We feel connected through Facebook groups, Instagram DMs, texts, and FaceTime. We may find this technology actually brings us closer than before. For example, a part of my husband’s family meets every weekend for a Zoom where we catch up, share pictures from our week, and I know more about them than I ever did before. But still, things feel surface.

Each day at early voting, I had a different role and worked with a different group of individuals. I knew only three people on that “B” team: two from working regular elections at my voting precinct and one who lives down the street from me. But early voting got me to know them on a completely different, beautiful level. And the strangers who became friends… that was so powerful.

One day, I worked at the provisional voting station with an incredibly intelligent and educated science writer. I learned so much from them, and while we were different ages and grew up in different parts of the country with different backgrounds, our lives led us to that same table in that community center gym. I shared my knowledge, too; I told them about blogs and podcasts and ways to use their intelligence to educate and entertain others while finding their community. I shared how castor oil can help grow lashes and brows, and we plan to get coffee in the future.

On another day, I worked same-day registration with a person whose grandchildren are my age. I learned how they had several children, but only two were still alive, some passing at too young of ages. How her husband too died, but how she found love again and a lot of confidence and independence along the way. Sitting next to me, looking fierce with her dramatic nails, her chic coif, and her inner serenity with such a lifetime of loss but focusing on the good moments was inspiring.

I sat next to the most bubbly and friendly woman who wished to have a way to connect with fellow seniors and provide information to them that isn’t in the AARP magazine. Or, if it is, you have to remember which issue and where to store the issues. She wanted to create a newsletter but didn’t know how to reach a greater audience and didn’t have much money to invest in the endeavor. I told her about Substack and how, with it, folks can read it on the web and link to it, and they can also just sign up and have it show up in their inbox. How she could meet someone at the grocery store and, if they liked the idea of the newsletter, had to do nothing but give her their email address, and she could set them up.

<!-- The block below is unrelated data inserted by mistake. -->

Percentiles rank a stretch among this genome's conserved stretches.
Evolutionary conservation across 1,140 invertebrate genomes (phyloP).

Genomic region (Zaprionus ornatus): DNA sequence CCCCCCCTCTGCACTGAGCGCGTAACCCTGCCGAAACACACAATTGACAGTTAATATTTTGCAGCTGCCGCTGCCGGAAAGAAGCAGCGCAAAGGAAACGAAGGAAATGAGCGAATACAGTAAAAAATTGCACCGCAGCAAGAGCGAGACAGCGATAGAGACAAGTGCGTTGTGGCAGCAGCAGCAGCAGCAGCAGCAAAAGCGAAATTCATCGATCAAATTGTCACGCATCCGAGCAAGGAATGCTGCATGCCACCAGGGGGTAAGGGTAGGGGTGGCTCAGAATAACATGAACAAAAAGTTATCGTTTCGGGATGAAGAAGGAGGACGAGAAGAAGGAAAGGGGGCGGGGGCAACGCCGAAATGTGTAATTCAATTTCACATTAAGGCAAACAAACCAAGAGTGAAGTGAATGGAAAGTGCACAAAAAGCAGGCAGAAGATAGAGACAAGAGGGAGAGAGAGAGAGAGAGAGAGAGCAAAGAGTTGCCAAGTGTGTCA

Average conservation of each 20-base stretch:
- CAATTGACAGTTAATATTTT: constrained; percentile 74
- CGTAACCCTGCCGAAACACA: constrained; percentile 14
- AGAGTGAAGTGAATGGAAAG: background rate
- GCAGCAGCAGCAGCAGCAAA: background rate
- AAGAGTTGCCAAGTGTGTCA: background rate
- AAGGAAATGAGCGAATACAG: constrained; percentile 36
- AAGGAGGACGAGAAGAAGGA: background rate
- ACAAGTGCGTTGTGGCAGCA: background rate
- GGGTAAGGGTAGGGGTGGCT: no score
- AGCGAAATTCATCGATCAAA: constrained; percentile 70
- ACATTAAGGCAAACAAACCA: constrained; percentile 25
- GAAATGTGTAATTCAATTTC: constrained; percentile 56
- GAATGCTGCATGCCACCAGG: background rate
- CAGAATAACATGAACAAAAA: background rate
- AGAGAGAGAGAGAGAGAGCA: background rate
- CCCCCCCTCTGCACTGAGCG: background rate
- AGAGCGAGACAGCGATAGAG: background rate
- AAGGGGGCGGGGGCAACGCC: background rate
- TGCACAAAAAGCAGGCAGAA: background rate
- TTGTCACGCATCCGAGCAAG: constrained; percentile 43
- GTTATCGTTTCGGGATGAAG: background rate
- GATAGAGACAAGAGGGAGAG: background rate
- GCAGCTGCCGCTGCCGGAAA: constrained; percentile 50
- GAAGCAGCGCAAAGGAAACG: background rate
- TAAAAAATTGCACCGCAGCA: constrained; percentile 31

On my first day, a fellow judge had her birthday. We all sang to her, and her relative showed up with flowers and a balloon. Voters saw the balloon and wished her happy birthday and she felt so loved and happy. An hour later, she received word that her older sibling, who had dementia, had passed. And we were there for her again, offering hugs and shoulders and prayers and company. She was offered the ability to go home but chose to stay, knowing she had company and felt supported.

The different lifestyles and priorities were so wonderful and so clearly not enough of my life since that 2016 election, exasperated by Lockdown. I didn't even realize what I was missing until I experienced it during early voting.

Folks would ask what I did for a living, and instead of questioning me choosing a job that didn’t have benefits or clear growth potential, they congratulated me on following my dreams and finding a form of freedom. When they heard my husband was a stay-at-home dad who didn’t go back to work after our child started school, they said that was such a blessing and were so happy for us to have such a lifestyle. In the circles we usually run in, we experience quite the opposite and that feedback has affected both of us, wondering if maybe we should be working more, striving harder.

I was buoyed by many folks with fixed incomes who worked elections for the money but loved it for the ability to support democracy, which all of them held dear, regardless of their political affiliation or beliefs. How seasoned judges had attended funerals, birthdays, and weddings for the family members of other judges, how they checked on each other during COVID, brought groceries and toilet paper, visited one another in the hospital, and even celebrated holidays together.

That community they had built, I was now beginning to be a part of it. The days were long and I got so behind in work, but I looked forward to October when we would all be together again and I could get to know them better.

The majority of the folks working the polls with me were far more religious than I. They suggested an optional prayer circle at the end of the day to support the judge whose sibling had passed. Folks placed hands on the judge in mourning, and others placed hands on those folks. Some stood nearby, heads bowed, but I chose to join in, placing my hand on a fellow judge further in the circle. And the energy that I felt in that huddle was electric and so uplifting.

I knew folks of different faiths and no religious affiliation were in that circle with me, and we all felt incredibly connected by the vibes passing through us to our colleague. I had never felt such intimacy at any of my workplaces in all my years.

I often talk about the community here at Wardrobe Oxygen, and I do feel like I have really gotten to know many of you and consider you virtual friends. Some of you I have met in person, and through comments, DMs on Instagram, and the Facebook group I feel I understand and care for many of you. But it’s not IRL, and that depth and humanity is missing.